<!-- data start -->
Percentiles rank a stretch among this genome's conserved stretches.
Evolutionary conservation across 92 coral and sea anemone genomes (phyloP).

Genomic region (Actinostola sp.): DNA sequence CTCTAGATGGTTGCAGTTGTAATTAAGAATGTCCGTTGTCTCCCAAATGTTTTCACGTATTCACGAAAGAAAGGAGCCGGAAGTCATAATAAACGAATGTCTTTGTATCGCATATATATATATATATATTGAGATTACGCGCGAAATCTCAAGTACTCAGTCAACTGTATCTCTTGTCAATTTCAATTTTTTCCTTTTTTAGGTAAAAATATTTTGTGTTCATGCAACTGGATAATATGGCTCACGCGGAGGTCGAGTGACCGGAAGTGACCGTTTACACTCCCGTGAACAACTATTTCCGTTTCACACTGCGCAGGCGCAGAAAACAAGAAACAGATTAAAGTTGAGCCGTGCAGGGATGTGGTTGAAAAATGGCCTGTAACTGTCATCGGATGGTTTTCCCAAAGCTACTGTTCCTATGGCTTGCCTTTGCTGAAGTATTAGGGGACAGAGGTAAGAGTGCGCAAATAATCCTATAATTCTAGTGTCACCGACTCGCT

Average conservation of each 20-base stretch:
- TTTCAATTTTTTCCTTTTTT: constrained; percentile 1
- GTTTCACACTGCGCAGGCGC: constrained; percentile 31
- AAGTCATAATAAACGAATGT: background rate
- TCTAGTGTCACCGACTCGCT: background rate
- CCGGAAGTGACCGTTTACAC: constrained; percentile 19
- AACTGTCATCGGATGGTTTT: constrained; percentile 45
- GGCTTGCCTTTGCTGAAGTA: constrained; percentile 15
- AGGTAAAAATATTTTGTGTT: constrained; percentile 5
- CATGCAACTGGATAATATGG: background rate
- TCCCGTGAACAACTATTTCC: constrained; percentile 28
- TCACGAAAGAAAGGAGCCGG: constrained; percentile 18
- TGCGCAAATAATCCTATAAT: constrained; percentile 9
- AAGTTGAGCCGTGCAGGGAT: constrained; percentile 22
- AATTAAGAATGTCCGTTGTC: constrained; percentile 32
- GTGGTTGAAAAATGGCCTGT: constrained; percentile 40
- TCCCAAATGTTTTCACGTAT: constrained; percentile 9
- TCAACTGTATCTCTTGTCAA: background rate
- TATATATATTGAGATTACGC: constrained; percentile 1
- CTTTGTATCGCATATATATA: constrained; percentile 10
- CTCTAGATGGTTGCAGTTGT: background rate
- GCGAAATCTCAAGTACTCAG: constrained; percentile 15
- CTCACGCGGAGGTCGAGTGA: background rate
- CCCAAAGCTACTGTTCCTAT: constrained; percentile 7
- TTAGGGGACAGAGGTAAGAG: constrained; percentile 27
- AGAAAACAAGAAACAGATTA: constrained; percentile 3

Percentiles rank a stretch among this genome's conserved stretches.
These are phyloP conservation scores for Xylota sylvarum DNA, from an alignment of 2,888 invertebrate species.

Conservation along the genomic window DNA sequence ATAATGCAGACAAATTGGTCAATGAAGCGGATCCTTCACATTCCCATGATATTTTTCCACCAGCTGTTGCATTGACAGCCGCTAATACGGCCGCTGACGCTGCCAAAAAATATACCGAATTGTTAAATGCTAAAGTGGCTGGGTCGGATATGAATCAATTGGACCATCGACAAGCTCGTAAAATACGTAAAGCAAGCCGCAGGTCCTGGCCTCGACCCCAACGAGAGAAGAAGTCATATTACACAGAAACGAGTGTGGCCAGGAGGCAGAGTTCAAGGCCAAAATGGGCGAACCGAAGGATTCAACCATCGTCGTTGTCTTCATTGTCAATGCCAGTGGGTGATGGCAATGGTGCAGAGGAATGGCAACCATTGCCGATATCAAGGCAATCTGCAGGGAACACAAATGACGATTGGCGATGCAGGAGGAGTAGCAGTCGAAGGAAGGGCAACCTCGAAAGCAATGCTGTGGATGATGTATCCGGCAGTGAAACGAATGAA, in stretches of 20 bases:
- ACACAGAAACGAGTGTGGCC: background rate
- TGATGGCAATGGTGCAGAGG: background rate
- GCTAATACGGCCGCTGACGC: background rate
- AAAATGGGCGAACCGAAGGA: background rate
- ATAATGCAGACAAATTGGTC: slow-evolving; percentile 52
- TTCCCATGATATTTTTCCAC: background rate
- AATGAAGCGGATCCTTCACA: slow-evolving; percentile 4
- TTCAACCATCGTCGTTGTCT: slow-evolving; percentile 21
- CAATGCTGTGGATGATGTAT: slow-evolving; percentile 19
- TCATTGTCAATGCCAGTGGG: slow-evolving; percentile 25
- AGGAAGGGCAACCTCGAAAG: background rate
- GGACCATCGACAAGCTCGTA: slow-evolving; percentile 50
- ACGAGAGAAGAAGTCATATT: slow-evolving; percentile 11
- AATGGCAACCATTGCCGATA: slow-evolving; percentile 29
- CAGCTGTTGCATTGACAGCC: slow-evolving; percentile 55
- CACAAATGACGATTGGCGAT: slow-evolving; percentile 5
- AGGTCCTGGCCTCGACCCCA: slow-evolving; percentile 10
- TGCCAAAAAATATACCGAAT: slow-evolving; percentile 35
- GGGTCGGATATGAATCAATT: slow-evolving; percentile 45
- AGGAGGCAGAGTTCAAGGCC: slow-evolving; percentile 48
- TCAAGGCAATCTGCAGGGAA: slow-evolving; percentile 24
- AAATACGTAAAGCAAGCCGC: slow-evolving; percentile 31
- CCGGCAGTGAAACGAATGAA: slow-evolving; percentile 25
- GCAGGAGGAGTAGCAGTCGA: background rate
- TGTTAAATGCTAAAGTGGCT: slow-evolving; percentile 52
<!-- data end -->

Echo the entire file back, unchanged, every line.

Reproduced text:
Percentiles rank a stretch among this genome's conserved stretches.
Evolutionary conservation across 92 coral and sea anemone genomes (phyloP).

Genomic region (Actinostola sp.): DNA sequence CTCTAGATGGTTGCAGTTGTAATTAAGAATGTCCGTTGTCTCCCAAATGTTTTCACGTATTCACGAAAGAAAGGAGCCGGAAGTCATAATAAACGAATGTCTTTGTATCGCATATATATATATATATATTGAGATTACGCGCGAAATCTCAAGTACTCAGTCAACTGTATCTCTTGTCAATTTCAATTTTTTCCTTTTTTAGGTAAAAATATTTTGTGTTCATGCAACTGGATAATATGGCTCACGCGGAGGTCGAGTGACCGGAAGTGACCGTTTACACTCCCGTGAACAACTATTTCCGTTTCACACTGCGCAGGCGCAGAAAACAAGAAACAGATTAAAGTTGAGCCGTGCAGGGATGTGGTTGAAAAATGGCCTGTAACTGTCATCGGATGGTTTTCCCAAAGCTACTGTTCCTATGGCTTGCCTTTGCTGAAGTATTAGGGGACAGAGGTAAGAGTGCGCAAATAATCCTATAATTCTAGTGTCACCGACTCGCT

Average conservation of each 20-base stretch:
- TTTCAATTTTTTCCTTTTTT: constrained; percentile 1
- GTTTCACACTGCGCAGGCGC: constrained; percentile 31
- AAGTCATAATAAACGAATGT: background rate
- TCTAGTGTCACCGACTCGCT: background rate
- CCGGAAGTGACCGTTTACAC: constrained; percentile 19
- AACTGTCATCGGATGGTTTT: constrained; percentile 45
- GGCTTGCCTTTGCTGAAGTA: constrained; percentile 15
- AGGTAAAAATATTTTGTGTT: constrained; percentile 5
- CATGCAACTGGATAATATGG: background rate
- TCCCGTGAACAACTATTTCC: constrained; percentile 28
- TCACGAAAGAAAGGAGCCGG: constrained; percentile 18
- TGCGCAAATAATCCTATAAT: constrained; percentile 9
- AAGTTGAGCCGTGCAGGGAT: constrained; percentile 22
- AATTAAGAATGTCCGTTGTC: constrained; percentile 32
- GTGGTTGAAAAATGGCCTGT: constrained; percentile 40
- TCCCAAATGTTTTCACGTAT: constrained; percentile 9
- TCAACTGTATCTCTTGTCAA: background rate
- TATATATATTGAGATTACGC: constrained; percentile 1
- CTTTGTATCGCATATATATA: constrained; percentile 10
- CTCTAGATGGTTGCAGTTGT: background rate
- GCGAAATCTCAAGTACTCAG: constrained; percentile 15
- CTCACGCGGAGGTCGAGTGA: background rate
- CCCAAAGCTACTGTTCCTAT: constrained; percentile 7
- TTAGGGGACAGAGGTAAGAG: constrained; percentile 27
- AGAAAACAAGAAACAGATTA: constrained; percentile 3

Percentiles rank a stretch among this genome's conserved stretches.
These are phyloP conservation scores for Xylota sylvarum DNA, from an alignment of 2,888 invertebrate species.

Conservation along the genomic window DNA sequence ATAATGCAGACAAATTGGTCAATGAAGCGGATCCTTCACATTCCCATGATATTTTTCCACCAGCTGTTGCATTGACAGCCGCTAATACGGCCGCTGACGCTGCCAAAAAATATACCGAATTGTTAAATGCTAAAGTGGCTGGGTCGGATATGAATCAATTGGACCATCGACAAGCTCGTAAAATACGTAAAGCAAGCCGCAGGTCCTGGCCTCGACCCCAACGAGAGAAGAAGTCATATTACACAGAAACGAGTGTGGCCAGGAGGCAGAGTTCAAGGCCAAAATGGGCGAACCGAAGGATTCAACCATCGTCGTTGTCTTCATTGTCAATGCCAGTGGGTGATGGCAATGGTGCAGAGGAATGGCAACCATTGCCGATATCAAGGCAATCTGCAGGGAACACAAATGACGATTGGCGATGCAGGAGGAGTAGCAGTCGAAGGAAGGGCAACCTCGAAAGCAATGCTGTGGATGATGTATCCGGCAGTGAAACGAATGAA, in stretches of 20 bases:
- ACACAGAAACGAGTGTGGCC: background rate
- TGATGGCAATGGTGCAGAGG: background rate
- GCTAATACGGCCGCTGACGC: background rate
- AAAATGGGCGAACCGAAGGA: background rate
- ATAATGCAGACAAATTGGTC: slow-evolving; percentile 52
- TTCCCATGATATTTTTCCAC: background rate
- AATGAAGCGGATCCTTCACA: slow-evolving; percentile 4
- TTCAACCATCGTCGTTGTCT: slow-evolving; percentile 21
- CAATGCTGTGGATGATGTAT: slow-evolving; percentile 19
- TCATTGTCAATGCCAGTGGG: slow-evolving; percentile 25
- AGGAAGGGCAACCTCGAAAG: background rate
- GGACCATCGACAAGCTCGTA: slow-evolving; percentile 50
- ACGAGAGAAGAAGTCATATT: slow-evolving; percentile 11
- AATGGCAACCATTGCCGATA: slow-evolving; percentile 29
- CAGCTGTTGCATTGACAGCC: slow-evolving; percentile 55
- CACAAATGACGATTGGCGAT: slow-evolving; percentile 5
- AGGTCCTGGCCTCGACCCCA: slow-evolving; percentile 10
- TGCCAAAAAATATACCGAAT: slow-evolving; percentile 35
- GGGTCGGATATGAATCAATT: slow-evolving; percentile 45
- AGGAGGCAGAGTTCAAGGCC: slow-evolving; percentile 48
- TCAAGGCAATCTGCAGGGAA: slow-evolving; percentile 24
- AAATACGTAAAGCAAGCCGC: slow-evolving; percentile 31
- CCGGCAGTGAAACGAATGAA: slow-evolving; percentile 25
- GCAGGAGGAGTAGCAGTCGA: background rate
- TGTTAAATGCTAAAGTGGCT: slow-evolving; percentile 52